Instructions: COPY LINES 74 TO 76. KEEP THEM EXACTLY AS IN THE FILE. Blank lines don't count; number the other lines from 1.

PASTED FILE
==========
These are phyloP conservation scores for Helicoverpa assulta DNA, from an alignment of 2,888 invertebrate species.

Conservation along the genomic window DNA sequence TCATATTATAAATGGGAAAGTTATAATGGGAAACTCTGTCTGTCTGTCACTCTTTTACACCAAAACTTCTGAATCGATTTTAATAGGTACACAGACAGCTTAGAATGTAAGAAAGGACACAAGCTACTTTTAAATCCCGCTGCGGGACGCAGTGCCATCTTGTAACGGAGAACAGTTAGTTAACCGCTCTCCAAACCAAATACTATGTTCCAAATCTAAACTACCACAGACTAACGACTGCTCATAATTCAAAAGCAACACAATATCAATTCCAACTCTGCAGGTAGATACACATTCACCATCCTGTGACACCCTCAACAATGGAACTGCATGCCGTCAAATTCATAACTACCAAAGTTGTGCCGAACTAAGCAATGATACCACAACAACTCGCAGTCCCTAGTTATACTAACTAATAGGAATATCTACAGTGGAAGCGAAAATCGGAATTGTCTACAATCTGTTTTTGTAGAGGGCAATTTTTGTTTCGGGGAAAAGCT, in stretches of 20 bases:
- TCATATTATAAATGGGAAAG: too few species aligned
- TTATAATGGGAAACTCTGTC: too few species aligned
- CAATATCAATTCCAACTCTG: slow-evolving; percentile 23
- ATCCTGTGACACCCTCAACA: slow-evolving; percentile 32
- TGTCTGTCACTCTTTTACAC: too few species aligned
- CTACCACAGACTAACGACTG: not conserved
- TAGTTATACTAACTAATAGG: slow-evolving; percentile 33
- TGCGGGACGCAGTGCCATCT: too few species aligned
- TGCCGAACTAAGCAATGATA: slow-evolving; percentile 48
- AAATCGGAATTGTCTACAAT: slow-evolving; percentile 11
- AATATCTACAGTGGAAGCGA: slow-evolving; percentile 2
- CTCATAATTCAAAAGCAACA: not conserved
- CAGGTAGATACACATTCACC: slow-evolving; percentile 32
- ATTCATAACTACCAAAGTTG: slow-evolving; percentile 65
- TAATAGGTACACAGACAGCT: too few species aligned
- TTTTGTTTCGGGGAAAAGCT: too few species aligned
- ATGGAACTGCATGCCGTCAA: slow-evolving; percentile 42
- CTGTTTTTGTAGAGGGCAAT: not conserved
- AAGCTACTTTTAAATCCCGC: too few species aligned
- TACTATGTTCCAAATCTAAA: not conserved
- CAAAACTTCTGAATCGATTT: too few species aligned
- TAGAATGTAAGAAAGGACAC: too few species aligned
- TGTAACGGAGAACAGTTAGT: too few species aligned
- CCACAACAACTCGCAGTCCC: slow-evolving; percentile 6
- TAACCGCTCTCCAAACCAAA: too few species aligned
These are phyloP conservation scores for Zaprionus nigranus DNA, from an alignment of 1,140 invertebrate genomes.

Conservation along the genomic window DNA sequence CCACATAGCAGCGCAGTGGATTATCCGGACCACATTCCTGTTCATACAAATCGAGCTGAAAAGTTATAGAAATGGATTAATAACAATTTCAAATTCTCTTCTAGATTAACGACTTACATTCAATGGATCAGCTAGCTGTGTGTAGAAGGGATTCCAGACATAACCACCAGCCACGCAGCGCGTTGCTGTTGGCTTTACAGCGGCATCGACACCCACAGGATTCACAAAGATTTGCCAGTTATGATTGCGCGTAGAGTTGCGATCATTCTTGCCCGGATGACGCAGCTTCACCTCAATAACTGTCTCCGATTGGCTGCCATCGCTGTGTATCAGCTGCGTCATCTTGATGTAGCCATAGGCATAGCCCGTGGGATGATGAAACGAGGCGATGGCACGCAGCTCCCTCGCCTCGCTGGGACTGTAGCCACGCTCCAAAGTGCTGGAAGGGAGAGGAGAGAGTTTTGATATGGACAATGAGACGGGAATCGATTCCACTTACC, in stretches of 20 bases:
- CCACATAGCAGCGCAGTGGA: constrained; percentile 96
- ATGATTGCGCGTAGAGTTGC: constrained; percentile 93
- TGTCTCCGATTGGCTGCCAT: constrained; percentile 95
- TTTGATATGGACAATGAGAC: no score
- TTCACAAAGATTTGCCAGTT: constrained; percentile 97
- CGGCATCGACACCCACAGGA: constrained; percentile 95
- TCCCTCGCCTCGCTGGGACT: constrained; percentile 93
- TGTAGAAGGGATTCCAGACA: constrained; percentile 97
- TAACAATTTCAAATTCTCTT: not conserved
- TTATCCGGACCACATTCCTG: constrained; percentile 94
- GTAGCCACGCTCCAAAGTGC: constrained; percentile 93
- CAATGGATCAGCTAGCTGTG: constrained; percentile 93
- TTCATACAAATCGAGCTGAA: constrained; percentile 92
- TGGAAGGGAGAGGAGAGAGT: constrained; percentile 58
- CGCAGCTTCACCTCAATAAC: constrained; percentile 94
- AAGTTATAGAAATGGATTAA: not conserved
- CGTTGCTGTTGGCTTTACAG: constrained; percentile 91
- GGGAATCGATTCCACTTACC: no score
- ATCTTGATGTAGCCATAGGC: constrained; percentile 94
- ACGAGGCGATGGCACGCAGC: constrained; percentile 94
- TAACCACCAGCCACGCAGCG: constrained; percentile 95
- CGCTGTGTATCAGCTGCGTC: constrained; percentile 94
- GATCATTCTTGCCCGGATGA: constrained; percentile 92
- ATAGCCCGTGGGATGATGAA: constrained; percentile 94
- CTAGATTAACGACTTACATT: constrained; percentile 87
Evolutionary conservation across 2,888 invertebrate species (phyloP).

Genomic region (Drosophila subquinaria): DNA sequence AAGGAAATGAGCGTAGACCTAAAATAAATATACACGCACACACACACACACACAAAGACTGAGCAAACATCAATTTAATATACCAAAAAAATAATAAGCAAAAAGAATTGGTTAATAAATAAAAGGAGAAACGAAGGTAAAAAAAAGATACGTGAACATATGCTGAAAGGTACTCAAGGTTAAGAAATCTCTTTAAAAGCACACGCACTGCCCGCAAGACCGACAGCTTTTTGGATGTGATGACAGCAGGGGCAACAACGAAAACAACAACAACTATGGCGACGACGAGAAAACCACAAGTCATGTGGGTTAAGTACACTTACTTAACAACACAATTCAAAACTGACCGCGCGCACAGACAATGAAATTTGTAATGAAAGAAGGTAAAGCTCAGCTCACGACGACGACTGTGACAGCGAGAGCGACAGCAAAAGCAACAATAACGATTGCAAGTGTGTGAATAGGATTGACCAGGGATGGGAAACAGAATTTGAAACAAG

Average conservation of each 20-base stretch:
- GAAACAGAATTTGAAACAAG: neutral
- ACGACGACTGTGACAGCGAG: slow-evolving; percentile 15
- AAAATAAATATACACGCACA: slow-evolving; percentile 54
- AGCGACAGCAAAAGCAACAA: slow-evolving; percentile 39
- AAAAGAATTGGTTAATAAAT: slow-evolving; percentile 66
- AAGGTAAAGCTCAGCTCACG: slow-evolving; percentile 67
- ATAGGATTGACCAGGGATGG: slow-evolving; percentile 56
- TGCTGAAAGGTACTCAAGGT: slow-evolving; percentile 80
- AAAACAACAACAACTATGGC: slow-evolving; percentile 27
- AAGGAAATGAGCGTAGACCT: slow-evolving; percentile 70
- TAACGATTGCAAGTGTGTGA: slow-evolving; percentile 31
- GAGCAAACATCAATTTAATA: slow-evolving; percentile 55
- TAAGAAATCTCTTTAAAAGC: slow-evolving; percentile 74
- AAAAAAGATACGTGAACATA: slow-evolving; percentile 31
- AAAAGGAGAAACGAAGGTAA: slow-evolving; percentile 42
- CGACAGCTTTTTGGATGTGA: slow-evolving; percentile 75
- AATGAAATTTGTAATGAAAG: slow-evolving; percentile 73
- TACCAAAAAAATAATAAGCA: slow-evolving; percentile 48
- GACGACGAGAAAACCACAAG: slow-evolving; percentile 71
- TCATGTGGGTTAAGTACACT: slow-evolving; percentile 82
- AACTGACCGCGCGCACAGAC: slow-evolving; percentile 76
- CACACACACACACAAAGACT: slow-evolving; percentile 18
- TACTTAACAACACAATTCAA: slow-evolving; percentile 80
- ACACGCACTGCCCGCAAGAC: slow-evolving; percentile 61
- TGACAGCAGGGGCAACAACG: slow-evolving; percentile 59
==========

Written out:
- AATGAAATTTGTAATGAAAG: slow-evolving; percentile 73
- TACCAAAAAAATAATAAGCA: slow-evolving; percentile 48
- GACGACGAGAAAACCACAAG: slow-evolving; percentile 71